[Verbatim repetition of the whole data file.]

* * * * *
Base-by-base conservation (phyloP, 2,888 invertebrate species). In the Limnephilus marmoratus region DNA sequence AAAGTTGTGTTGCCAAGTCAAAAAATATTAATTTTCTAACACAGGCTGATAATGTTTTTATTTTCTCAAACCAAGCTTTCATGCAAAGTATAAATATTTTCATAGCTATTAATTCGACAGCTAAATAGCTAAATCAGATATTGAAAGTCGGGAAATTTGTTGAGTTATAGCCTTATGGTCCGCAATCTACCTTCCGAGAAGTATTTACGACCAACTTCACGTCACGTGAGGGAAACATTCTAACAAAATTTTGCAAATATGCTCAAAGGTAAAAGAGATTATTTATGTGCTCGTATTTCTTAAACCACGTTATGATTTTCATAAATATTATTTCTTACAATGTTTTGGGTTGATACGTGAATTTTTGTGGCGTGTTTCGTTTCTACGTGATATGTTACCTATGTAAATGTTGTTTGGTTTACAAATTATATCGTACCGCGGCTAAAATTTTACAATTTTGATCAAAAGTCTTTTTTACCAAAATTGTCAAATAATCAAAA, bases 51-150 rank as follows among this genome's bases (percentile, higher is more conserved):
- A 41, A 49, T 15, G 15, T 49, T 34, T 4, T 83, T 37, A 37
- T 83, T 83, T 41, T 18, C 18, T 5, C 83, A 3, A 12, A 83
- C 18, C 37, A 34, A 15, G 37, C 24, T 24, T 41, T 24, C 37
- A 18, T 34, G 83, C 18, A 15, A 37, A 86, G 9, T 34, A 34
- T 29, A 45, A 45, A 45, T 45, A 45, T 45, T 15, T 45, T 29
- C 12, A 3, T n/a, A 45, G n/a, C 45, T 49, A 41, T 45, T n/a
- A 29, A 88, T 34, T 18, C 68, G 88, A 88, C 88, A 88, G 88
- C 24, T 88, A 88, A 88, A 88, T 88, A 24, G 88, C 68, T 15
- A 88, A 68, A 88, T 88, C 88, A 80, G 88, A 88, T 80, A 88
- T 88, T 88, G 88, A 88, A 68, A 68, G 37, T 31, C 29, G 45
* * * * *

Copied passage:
Base-by-base conservation (phyloP, 2,888 invertebrate species). In the Limnephilus marmoratus region DNA sequence AAAGTTGTGTTGCCAAGTCAAAAAATATTAATTTTCTAACACAGGCTGATAATGTTTTTATTTTCTCAAACCAAGCTTTCATGCAAAGTATAAATATTTTCATAGCTATTAATTCGACAGCTAAATAGCTAAATCAGATATTGAAAGTCGGGAAATTTGTTGAGTTATAGCCTTATGGTCCGCAATCTACCTTCCGAGAAGTATTTACGACCAACTTCACGTCACGTGAGGGAAACATTCTAACAAAATTTTGCAAATATGCTCAAAGGTAAAAGAGATTATTTATGTGCTCGTATTTCTTAAACCACGTTATGATTTTCATAAATATTATTTCTTACAATGTTTTGGGTTGATACGTGAATTTTTGTGGCGTGTTTCGTTTCTACGTGATATGTTACCTATGTAAATGTTGTTTGGTTTACAAATTATATCGTACCGCGGCTAAAATTTTACAATTTTGATCAAAAGTCTTTTTTACCAAAATTGTCAAATAATCAAAA, bases 51-150 rank as follows among this genome's bases (percentile, higher is more conserved):
- A 41, A 49, T 15, G 15, T 49, T 34, T 4, T 83, T 37, A 37
- T 83, T 83, T 41, T 18, C 18, T 5, C 83, A 3, A 12, A 83
- C 18, C 37, A 34, A 15, G 37, C 24, T 24, T 41, T 24, C 37
- A 18, T 34, G 83, C 18, A 15, A 37, A 86, G 9, T 34, A 34
- T 29, A 45, A 45, A 45, T 45, A 45, T 45, T 15, T 45, T 29
- C 12, A 3, T n/a, A 45, G n/a, C 45, T 49, A 41, T 45, T n/a
- A 29, A 88, T 34, T 18, C 68, G 88, A 88, C 88, A 88, G 88
- C 24, T 88, A 88, A 88, A 88, T 88, A 24, G 88, C 68, T 15
- A 88, A 68, A 88, T 88, C 88, A 80, G 88, A 88, T 80, A 88
- T 88, T 88, G 88, A 88, A 68, A 68, G 37, T 31, C 29, G 45